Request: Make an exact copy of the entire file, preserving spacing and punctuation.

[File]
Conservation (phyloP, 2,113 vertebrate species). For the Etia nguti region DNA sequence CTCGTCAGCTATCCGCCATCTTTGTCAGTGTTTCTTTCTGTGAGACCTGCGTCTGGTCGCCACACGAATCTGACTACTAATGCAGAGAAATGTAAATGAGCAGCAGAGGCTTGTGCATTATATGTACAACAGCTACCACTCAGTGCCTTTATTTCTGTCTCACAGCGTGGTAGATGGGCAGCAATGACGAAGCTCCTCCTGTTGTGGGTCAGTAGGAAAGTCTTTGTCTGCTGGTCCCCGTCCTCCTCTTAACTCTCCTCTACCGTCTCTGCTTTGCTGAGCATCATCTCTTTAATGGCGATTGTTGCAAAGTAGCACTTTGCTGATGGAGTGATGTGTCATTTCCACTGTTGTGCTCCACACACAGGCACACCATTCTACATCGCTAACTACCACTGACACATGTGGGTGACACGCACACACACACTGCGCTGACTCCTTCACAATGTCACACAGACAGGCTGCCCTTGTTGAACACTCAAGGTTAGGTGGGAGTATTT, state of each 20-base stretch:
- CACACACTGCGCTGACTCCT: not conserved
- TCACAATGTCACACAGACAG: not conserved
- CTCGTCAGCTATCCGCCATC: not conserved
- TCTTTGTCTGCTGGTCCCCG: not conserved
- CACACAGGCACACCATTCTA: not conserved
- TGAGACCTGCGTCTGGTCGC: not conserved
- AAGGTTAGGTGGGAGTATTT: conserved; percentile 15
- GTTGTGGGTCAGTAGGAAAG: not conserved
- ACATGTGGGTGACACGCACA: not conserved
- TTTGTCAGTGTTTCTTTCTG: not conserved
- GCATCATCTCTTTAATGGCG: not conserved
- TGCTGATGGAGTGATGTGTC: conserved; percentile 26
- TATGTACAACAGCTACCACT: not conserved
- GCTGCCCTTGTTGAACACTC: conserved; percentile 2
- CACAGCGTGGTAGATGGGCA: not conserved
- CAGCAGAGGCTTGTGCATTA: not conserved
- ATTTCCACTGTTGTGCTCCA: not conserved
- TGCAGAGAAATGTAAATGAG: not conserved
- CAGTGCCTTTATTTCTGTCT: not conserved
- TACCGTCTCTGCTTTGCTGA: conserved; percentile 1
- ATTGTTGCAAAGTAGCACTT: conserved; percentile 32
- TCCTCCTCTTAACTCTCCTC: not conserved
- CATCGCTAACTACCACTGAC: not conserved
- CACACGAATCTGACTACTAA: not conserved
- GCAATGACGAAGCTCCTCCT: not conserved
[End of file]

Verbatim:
Conservation (phyloP, 2,113 vertebrate species). For the Etia nguti region DNA sequence CTCGTCAGCTATCCGCCATCTTTGTCAGTGTTTCTTTCTGTGAGACCTGCGTCTGGTCGCCACACGAATCTGACTACTAATGCAGAGAAATGTAAATGAGCAGCAGAGGCTTGTGCATTATATGTACAACAGCTACCACTCAGTGCCTTTATTTCTGTCTCACAGCGTGGTAGATGGGCAGCAATGACGAAGCTCCTCCTGTTGTGGGTCAGTAGGAAAGTCTTTGTCTGCTGGTCCCCGTCCTCCTCTTAACTCTCCTCTACCGTCTCTGCTTTGCTGAGCATCATCTCTTTAATGGCGATTGTTGCAAAGTAGCACTTTGCTGATGGAGTGATGTGTCATTTCCACTGTTGTGCTCCACACACAGGCACACCATTCTACATCGCTAACTACCACTGACACATGTGGGTGACACGCACACACACACTGCGCTGACTCCTTCACAATGTCACACAGACAGGCTGCCCTTGTTGAACACTCAAGGTTAGGTGGGAGTATTT, state of each 20-base stretch:
- CACACACTGCGCTGACTCCT: not conserved
- TCACAATGTCACACAGACAG: not conserved
- CTCGTCAGCTATCCGCCATC: not conserved
- TCTTTGTCTGCTGGTCCCCG: not conserved
- CACACAGGCACACCATTCTA: not conserved
- TGAGACCTGCGTCTGGTCGC: not conserved
- AAGGTTAGGTGGGAGTATTT: conserved; percentile 15
- GTTGTGGGTCAGTAGGAAAG: not conserved
- ACATGTGGGTGACACGCACA: not conserved
- TTTGTCAGTGTTTCTTTCTG: not conserved
- GCATCATCTCTTTAATGGCG: not conserved
- TGCTGATGGAGTGATGTGTC: conserved; percentile 26
- TATGTACAACAGCTACCACT: not conserved
- GCTGCCCTTGTTGAACACTC: conserved; percentile 2
- CACAGCGTGGTAGATGGGCA: not conserved
- CAGCAGAGGCTTGTGCATTA: not conserved
- ATTTCCACTGTTGTGCTCCA: not conserved
- TGCAGAGAAATGTAAATGAG: not conserved
- CAGTGCCTTTATTTCTGTCT: not conserved
- TACCGTCTCTGCTTTGCTGA: conserved; percentile 1
- ATTGTTGCAAAGTAGCACTT: conserved; percentile 32
- TCCTCCTCTTAACTCTCCTC: not conserved
- CATCGCTAACTACCACTGAC: not conserved
- CACACGAATCTGACTACTAA: not conserved
- GCAATGACGAAGCTCCTCCT: not conserved